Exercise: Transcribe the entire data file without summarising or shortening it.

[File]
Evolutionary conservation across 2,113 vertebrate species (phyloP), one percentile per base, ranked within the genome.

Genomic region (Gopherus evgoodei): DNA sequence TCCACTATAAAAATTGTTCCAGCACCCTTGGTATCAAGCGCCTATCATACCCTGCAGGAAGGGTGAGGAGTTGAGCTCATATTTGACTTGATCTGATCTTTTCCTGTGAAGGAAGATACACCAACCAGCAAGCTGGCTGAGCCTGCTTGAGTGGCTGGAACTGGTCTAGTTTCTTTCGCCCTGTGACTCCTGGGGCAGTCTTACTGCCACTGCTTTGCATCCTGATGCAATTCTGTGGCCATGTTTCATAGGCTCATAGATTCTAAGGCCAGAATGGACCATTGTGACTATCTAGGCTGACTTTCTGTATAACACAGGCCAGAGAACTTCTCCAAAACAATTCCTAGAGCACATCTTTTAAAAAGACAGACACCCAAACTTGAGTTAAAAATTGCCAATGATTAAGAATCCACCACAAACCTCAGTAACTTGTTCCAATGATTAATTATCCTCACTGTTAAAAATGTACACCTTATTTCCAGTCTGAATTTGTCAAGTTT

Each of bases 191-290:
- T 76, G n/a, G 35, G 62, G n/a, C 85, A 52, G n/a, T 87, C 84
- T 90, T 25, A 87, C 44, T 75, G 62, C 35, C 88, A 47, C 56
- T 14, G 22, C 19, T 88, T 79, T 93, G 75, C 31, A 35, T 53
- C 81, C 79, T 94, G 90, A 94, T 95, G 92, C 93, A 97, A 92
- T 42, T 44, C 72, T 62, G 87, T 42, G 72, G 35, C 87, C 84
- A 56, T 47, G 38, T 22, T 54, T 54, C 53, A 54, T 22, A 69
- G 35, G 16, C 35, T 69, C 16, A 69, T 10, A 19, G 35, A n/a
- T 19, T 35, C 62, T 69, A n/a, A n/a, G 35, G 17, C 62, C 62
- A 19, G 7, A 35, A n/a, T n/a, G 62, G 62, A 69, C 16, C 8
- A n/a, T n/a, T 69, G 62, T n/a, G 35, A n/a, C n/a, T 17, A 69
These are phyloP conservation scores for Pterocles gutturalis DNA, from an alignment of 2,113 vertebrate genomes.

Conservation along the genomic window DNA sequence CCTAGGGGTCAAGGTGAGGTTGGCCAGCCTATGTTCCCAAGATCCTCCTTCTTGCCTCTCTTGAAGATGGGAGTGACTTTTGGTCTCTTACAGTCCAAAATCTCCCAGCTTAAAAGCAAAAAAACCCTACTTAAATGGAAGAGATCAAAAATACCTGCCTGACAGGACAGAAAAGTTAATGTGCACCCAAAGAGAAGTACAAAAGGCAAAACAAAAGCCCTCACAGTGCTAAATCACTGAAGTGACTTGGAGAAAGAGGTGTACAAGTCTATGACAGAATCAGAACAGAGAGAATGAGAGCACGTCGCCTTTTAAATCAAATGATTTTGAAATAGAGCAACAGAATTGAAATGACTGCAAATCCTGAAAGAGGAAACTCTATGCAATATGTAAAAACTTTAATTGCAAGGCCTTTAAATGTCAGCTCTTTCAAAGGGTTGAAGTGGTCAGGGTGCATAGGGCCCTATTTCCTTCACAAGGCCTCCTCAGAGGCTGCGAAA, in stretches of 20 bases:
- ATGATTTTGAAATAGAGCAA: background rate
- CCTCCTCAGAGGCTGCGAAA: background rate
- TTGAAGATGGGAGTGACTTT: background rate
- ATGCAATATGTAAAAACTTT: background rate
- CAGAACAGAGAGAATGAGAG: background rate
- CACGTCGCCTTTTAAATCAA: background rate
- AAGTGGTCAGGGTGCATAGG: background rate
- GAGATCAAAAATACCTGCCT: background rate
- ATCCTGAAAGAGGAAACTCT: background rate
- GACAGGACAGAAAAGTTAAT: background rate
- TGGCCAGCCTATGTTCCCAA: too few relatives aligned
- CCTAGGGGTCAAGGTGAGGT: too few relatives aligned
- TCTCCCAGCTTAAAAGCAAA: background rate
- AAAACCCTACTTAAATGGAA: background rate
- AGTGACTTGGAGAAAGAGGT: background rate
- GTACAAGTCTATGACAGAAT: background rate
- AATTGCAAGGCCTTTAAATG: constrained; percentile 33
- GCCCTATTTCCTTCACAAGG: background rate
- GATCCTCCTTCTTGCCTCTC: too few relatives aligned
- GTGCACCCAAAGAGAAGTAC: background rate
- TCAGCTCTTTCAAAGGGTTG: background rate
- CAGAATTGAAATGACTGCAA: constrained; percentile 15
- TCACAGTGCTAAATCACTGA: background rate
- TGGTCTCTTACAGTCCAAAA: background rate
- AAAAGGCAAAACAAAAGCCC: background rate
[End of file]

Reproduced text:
Evolutionary conservation across 2,113 vertebrate species (phyloP), one percentile per base, ranked within the genome.

Genomic region (Gopherus evgoodei): DNA sequence TCCACTATAAAAATTGTTCCAGCACCCTTGGTATCAAGCGCCTATCATACCCTGCAGGAAGGGTGAGGAGTTGAGCTCATATTTGACTTGATCTGATCTTTTCCTGTGAAGGAAGATACACCAACCAGCAAGCTGGCTGAGCCTGCTTGAGTGGCTGGAACTGGTCTAGTTTCTTTCGCCCTGTGACTCCTGGGGCAGTCTTACTGCCACTGCTTTGCATCCTGATGCAATTCTGTGGCCATGTTTCATAGGCTCATAGATTCTAAGGCCAGAATGGACCATTGTGACTATCTAGGCTGACTTTCTGTATAACACAGGCCAGAGAACTTCTCCAAAACAATTCCTAGAGCACATCTTTTAAAAAGACAGACACCCAAACTTGAGTTAAAAATTGCCAATGATTAAGAATCCACCACAAACCTCAGTAACTTGTTCCAATGATTAATTATCCTCACTGTTAAAAATGTACACCTTATTTCCAGTCTGAATTTGTCAAGTTT

Each of bases 191-290:
- T 76, G n/a, G 35, G 62, G n/a, C 85, A 52, G n/a, T 87, C 84
- T 90, T 25, A 87, C 44, T 75, G 62, C 35, C 88, A 47, C 56
- T 14, G 22, C 19, T 88, T 79, T 93, G 75, C 31, A 35, T 53
- C 81, C 79, T 94, G 90, A 94, T 95, G 92, C 93, A 97, A 92
- T 42, T 44, C 72, T 62, G 87, T 42, G 72, G 35, C 87, C 84
- A 56, T 47, G 38, T 22, T 54, T 54, C 53, A 54, T 22, A 69
- G 35, G 16, C 35, T 69, C 16, A 69, T 10, A 19, G 35, A n/a
- T 19, T 35, C 62, T 69, A n/a, A n/a, G 35, G 17, C 62, C 62
- A 19, G 7, A 35, A n/a, T n/a, G 62, G 62, A 69, C 16, C 8
- A n/a, T n/a, T 69, G 62, T n/a, G 35, A n/a, C n/a, T 17, A 69
These are phyloP conservation scores for Pterocles gutturalis DNA, from an alignment of 2,113 vertebrate genomes.

Conservation along the genomic window DNA sequence CCTAGGGGTCAAGGTGAGGTTGGCCAGCCTATGTTCCCAAGATCCTCCTTCTTGCCTCTCTTGAAGATGGGAGTGACTTTTGGTCTCTTACAGTCCAAAATCTCCCAGCTTAAAAGCAAAAAAACCCTACTTAAATGGAAGAGATCAAAAATACCTGCCTGACAGGACAGAAAAGTTAATGTGCACCCAAAGAGAAGTACAAAAGGCAAAACAAAAGCCCTCACAGTGCTAAATCACTGAAGTGACTTGGAGAAAGAGGTGTACAAGTCTATGACAGAATCAGAACAGAGAGAATGAGAGCACGTCGCCTTTTAAATCAAATGATTTTGAAATAGAGCAACAGAATTGAAATGACTGCAAATCCTGAAAGAGGAAACTCTATGCAATATGTAAAAACTTTAATTGCAAGGCCTTTAAATGTCAGCTCTTTCAAAGGGTTGAAGTGGTCAGGGTGCATAGGGCCCTATTTCCTTCACAAGGCCTCCTCAGAGGCTGCGAAA, in stretches of 20 bases:
- ATGATTTTGAAATAGAGCAA: background rate
- CCTCCTCAGAGGCTGCGAAA: background rate
- TTGAAGATGGGAGTGACTTT: background rate
- ATGCAATATGTAAAAACTTT: background rate
- CAGAACAGAGAGAATGAGAG: background rate
- CACGTCGCCTTTTAAATCAA: background rate
- AAGTGGTCAGGGTGCATAGG: background rate
- GAGATCAAAAATACCTGCCT: background rate
- ATCCTGAAAGAGGAAACTCT: background rate
- GACAGGACAGAAAAGTTAAT: background rate
- TGGCCAGCCTATGTTCCCAA: too few relatives aligned
- CCTAGGGGTCAAGGTGAGGT: too few relatives aligned
- TCTCCCAGCTTAAAAGCAAA: background rate
- AAAACCCTACTTAAATGGAA: background rate
- AGTGACTTGGAGAAAGAGGT: background rate
- GTACAAGTCTATGACAGAAT: background rate
- AATTGCAAGGCCTTTAAATG: constrained; percentile 33
- GCCCTATTTCCTTCACAAGG: background rate
- GATCCTCCTTCTTGCCTCTC: too few relatives aligned
- GTGCACCCAAAGAGAAGTAC: background rate
- TCAGCTCTTTCAAAGGGTTG: background rate
- CAGAATTGAAATGACTGCAA: constrained; percentile 15
- TCACAGTGCTAAATCACTGA: background rate
- TGGTCTCTTACAGTCCAAAA: background rate
- AAAAGGCAAAACAAAAGCCC: background rate